This fact alone causes many late teens to remain 'in the church' just for the sake of avoiding conflict with those they love and depend on. At that age, being physically in the church, but absent from all its dogma creates a sort of cage effect. You want to leave so badly, but it just makes sense to stay. 

You go to the gatherings but know you don't believe any of it. Having to lie to those around you; almost feels like you're living a double life. The feeling that there's no other option can eat you, as it did me. The most important thing to know when in this situation is: These feelings won't last forever. 

Leaving any life-engulfing organization is a difficult, yet delicate thing. Very few can completely drop off the church's radar all at once and go one with life just as easily as before! Thinking ahead is crucial. Start thinking critically about what you want from life. Where do you want to be in 50 years? How do you want to spend your 20s? Do you really believe in everything the church preaches? Before leaving, it is paramount that you've made up your mind with all diligence.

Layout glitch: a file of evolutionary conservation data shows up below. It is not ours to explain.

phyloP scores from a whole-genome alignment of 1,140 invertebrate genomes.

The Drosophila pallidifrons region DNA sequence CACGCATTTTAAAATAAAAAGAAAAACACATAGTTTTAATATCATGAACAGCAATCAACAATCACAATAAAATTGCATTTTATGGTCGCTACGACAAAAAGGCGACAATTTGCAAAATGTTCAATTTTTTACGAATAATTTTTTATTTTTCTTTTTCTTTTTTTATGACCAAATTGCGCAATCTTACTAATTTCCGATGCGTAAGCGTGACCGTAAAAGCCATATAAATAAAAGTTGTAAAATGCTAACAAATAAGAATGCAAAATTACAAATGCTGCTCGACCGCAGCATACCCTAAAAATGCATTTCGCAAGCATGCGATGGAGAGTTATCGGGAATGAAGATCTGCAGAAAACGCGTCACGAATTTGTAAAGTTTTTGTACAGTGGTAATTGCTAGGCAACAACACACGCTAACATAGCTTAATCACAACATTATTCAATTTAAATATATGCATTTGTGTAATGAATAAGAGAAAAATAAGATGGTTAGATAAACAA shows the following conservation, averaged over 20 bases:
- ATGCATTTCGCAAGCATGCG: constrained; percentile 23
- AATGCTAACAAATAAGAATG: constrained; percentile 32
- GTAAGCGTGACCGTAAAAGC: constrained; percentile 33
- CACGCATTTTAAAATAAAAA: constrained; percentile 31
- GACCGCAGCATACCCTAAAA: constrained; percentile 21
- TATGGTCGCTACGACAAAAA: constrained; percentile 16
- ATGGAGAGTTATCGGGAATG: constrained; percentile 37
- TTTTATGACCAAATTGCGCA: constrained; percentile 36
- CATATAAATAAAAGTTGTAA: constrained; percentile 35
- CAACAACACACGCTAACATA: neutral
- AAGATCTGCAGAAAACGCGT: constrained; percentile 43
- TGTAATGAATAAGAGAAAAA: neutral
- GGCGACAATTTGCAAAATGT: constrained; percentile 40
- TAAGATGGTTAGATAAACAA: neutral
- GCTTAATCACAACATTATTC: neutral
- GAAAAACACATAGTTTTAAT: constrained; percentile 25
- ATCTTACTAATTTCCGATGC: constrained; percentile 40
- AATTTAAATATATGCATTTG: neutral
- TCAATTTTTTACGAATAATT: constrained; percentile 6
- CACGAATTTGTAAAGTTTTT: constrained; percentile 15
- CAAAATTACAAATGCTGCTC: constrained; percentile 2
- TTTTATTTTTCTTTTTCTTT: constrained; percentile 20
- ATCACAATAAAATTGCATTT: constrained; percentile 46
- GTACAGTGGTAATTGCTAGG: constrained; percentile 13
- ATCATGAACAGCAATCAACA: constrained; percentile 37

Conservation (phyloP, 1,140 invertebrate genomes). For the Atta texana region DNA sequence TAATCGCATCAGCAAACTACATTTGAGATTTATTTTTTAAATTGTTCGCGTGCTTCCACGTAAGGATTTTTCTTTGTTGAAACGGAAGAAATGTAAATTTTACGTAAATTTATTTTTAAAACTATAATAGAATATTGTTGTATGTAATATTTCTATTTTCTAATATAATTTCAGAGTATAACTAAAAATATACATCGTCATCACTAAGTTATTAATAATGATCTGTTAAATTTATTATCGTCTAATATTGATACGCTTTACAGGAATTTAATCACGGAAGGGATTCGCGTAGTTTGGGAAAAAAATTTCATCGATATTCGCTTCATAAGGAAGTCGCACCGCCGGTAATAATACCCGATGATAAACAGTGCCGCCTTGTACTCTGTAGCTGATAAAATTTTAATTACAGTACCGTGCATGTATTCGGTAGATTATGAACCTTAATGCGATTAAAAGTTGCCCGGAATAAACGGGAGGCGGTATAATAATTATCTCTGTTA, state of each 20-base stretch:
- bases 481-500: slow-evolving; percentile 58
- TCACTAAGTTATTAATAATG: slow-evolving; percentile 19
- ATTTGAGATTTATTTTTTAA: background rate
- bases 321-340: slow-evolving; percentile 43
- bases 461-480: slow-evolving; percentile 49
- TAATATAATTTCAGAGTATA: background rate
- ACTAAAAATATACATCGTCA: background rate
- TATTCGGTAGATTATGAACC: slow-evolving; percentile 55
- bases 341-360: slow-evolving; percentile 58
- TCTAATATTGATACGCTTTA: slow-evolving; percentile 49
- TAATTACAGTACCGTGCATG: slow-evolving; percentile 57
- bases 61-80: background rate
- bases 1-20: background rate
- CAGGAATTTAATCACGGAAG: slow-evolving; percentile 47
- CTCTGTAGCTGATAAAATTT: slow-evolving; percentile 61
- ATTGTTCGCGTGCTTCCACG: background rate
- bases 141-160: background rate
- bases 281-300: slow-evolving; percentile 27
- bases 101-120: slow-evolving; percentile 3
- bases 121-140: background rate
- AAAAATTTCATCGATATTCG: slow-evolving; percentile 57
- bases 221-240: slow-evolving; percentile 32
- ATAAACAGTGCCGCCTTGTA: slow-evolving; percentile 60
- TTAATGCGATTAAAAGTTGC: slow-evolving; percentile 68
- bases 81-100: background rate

If you genuinely think the church is the place to remain, then stay by all means. Otherwise, it's time to think ahead. 

There can be a lot of anger towards the church built up by the time you decide to leave. Although it may be founded, the time to express is it is not present. Go about leaving subtly and intelligently. If anyone tries to stop you then you must insist on your life choice. No one can force you to attend anything at the church, or even make you feel guilty.

A common approach BCC leaders will take is to guilt-trip you using your younger siblings or friends. Their goal is to make you feel like a bad person for leaving. Understand that this isn't true. you'll still be a great, probably better actually, sibling. 

No one has the right to take away your decision on what religion to follow. Happiness is paramount.